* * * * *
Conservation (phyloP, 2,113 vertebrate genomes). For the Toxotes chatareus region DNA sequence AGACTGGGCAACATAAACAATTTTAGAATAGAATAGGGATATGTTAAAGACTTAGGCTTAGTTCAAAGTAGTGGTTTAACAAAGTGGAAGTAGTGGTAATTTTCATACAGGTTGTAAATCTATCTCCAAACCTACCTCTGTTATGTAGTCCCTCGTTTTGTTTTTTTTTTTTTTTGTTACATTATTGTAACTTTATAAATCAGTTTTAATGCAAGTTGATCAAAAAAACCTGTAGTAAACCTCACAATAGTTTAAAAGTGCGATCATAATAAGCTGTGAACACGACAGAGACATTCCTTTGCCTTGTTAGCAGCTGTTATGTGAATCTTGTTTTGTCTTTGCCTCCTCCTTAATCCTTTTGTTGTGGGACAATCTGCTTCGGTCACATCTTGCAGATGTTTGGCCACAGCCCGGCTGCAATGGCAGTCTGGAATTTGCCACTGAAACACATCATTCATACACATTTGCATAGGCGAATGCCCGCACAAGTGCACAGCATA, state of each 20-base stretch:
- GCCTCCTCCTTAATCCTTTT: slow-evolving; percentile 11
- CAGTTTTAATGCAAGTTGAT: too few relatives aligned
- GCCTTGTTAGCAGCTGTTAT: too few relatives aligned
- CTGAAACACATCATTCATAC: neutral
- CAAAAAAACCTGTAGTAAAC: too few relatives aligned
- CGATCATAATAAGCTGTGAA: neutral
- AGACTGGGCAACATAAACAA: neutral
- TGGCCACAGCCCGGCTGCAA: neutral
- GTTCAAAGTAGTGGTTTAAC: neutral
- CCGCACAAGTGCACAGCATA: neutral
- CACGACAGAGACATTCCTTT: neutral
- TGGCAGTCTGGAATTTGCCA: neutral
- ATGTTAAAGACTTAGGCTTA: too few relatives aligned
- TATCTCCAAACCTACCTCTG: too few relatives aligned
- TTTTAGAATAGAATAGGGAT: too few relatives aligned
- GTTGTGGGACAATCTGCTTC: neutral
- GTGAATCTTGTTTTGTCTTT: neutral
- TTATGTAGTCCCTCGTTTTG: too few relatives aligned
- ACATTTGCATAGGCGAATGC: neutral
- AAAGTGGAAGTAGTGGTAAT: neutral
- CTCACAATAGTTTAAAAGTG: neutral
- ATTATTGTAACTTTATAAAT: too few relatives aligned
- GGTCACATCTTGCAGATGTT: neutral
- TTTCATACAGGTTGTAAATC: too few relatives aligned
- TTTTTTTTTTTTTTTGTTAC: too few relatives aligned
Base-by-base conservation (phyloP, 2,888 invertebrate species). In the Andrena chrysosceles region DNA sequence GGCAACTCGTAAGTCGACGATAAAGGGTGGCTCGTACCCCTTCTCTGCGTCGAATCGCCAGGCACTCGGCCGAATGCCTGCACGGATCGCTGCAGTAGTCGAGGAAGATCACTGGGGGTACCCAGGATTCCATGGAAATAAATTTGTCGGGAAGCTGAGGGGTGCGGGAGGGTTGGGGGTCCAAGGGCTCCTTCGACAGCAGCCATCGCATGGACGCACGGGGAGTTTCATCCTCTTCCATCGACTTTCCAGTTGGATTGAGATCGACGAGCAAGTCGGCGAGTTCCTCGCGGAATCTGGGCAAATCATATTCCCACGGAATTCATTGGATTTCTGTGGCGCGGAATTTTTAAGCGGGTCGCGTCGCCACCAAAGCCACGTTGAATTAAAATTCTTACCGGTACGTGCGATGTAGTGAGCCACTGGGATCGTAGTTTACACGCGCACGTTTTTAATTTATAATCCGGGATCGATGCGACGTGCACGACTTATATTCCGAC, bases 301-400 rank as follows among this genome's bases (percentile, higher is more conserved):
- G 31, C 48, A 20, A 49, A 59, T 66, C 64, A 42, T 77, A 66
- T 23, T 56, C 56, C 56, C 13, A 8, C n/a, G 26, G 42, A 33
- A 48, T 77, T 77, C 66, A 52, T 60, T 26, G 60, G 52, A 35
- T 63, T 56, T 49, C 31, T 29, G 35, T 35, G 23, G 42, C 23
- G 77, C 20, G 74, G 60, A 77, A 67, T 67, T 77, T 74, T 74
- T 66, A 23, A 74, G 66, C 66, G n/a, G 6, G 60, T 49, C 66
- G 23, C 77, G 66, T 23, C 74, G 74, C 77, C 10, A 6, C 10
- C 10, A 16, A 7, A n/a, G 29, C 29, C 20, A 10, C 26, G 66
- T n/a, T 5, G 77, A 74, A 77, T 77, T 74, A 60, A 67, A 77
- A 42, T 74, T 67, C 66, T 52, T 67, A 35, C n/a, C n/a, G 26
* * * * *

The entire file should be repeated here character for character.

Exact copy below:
Conservation (phyloP, 2,113 vertebrate genomes). For the Toxotes chatareus region DNA sequence AGACTGGGCAACATAAACAATTTTAGAATAGAATAGGGATATGTTAAAGACTTAGGCTTAGTTCAAAGTAGTGGTTTAACAAAGTGGAAGTAGTGGTAATTTTCATACAGGTTGTAAATCTATCTCCAAACCTACCTCTGTTATGTAGTCCCTCGTTTTGTTTTTTTTTTTTTTTGTTACATTATTGTAACTTTATAAATCAGTTTTAATGCAAGTTGATCAAAAAAACCTGTAGTAAACCTCACAATAGTTTAAAAGTGCGATCATAATAAGCTGTGAACACGACAGAGACATTCCTTTGCCTTGTTAGCAGCTGTTATGTGAATCTTGTTTTGTCTTTGCCTCCTCCTTAATCCTTTTGTTGTGGGACAATCTGCTTCGGTCACATCTTGCAGATGTTTGGCCACAGCCCGGCTGCAATGGCAGTCTGGAATTTGCCACTGAAACACATCATTCATACACATTTGCATAGGCGAATGCCCGCACAAGTGCACAGCATA, state of each 20-base stretch:
- GCCTCCTCCTTAATCCTTTT: slow-evolving; percentile 11
- CAGTTTTAATGCAAGTTGAT: too few relatives aligned
- GCCTTGTTAGCAGCTGTTAT: too few relatives aligned
- CTGAAACACATCATTCATAC: neutral
- CAAAAAAACCTGTAGTAAAC: too few relatives aligned
- CGATCATAATAAGCTGTGAA: neutral
- AGACTGGGCAACATAAACAA: neutral
- TGGCCACAGCCCGGCTGCAA: neutral
- GTTCAAAGTAGTGGTTTAAC: neutral
- CCGCACAAGTGCACAGCATA: neutral
- CACGACAGAGACATTCCTTT: neutral
- TGGCAGTCTGGAATTTGCCA: neutral
- ATGTTAAAGACTTAGGCTTA: too few relatives aligned
- TATCTCCAAACCTACCTCTG: too few relatives aligned
- TTTTAGAATAGAATAGGGAT: too few relatives aligned
- GTTGTGGGACAATCTGCTTC: neutral
- GTGAATCTTGTTTTGTCTTT: neutral
- TTATGTAGTCCCTCGTTTTG: too few relatives aligned
- ACATTTGCATAGGCGAATGC: neutral
- AAAGTGGAAGTAGTGGTAAT: neutral
- CTCACAATAGTTTAAAAGTG: neutral
- ATTATTGTAACTTTATAAAT: too few relatives aligned
- GGTCACATCTTGCAGATGTT: neutral
- TTTCATACAGGTTGTAAATC: too few relatives aligned
- TTTTTTTTTTTTTTTGTTAC: too few relatives aligned
Base-by-base conservation (phyloP, 2,888 invertebrate species). In the Andrena chrysosceles region DNA sequence GGCAACTCGTAAGTCGACGATAAAGGGTGGCTCGTACCCCTTCTCTGCGTCGAATCGCCAGGCACTCGGCCGAATGCCTGCACGGATCGCTGCAGTAGTCGAGGAAGATCACTGGGGGTACCCAGGATTCCATGGAAATAAATTTGTCGGGAAGCTGAGGGGTGCGGGAGGGTTGGGGGTCCAAGGGCTCCTTCGACAGCAGCCATCGCATGGACGCACGGGGAGTTTCATCCTCTTCCATCGACTTTCCAGTTGGATTGAGATCGACGAGCAAGTCGGCGAGTTCCTCGCGGAATCTGGGCAAATCATATTCCCACGGAATTCATTGGATTTCTGTGGCGCGGAATTTTTAAGCGGGTCGCGTCGCCACCAAAGCCACGTTGAATTAAAATTCTTACCGGTACGTGCGATGTAGTGAGCCACTGGGATCGTAGTTTACACGCGCACGTTTTTAATTTATAATCCGGGATCGATGCGACGTGCACGACTTATATTCCGAC, bases 301-400 rank as follows among this genome's bases (percentile, higher is more conserved):
- G 31, C 48, A 20, A 49, A 59, T 66, C 64, A 42, T 77, A 66
- T 23, T 56, C 56, C 56, C 13, A 8, C n/a, G 26, G 42, A 33
- A 48, T 77, T 77, C 66, A 52, T 60, T 26, G 60, G 52, A 35
- T 63, T 56, T 49, C 31, T 29, G 35, T 35, G 23, G 42, C 23
- G 77, C 20, G 74, G 60, A 77, A 67, T 67, T 77, T 74, T 74
- T 66, A 23, A 74, G 66, C 66, G n/a, G 6, G 60, T 49, C 66
- G 23, C 77, G 66, T 23, C 74, G 74, C 77, C 10, A 6, C 10
- C 10, A 16, A 7, A n/a, G 29, C 29, C 20, A 10, C 26, G 66
- T n/a, T 5, G 77, A 74, A 77, T 77, T 74, A 60, A 67, A 77
- A 42, T 74, T 67, C 66, T 52, T 67, A 35, C n/a, C n/a, G 26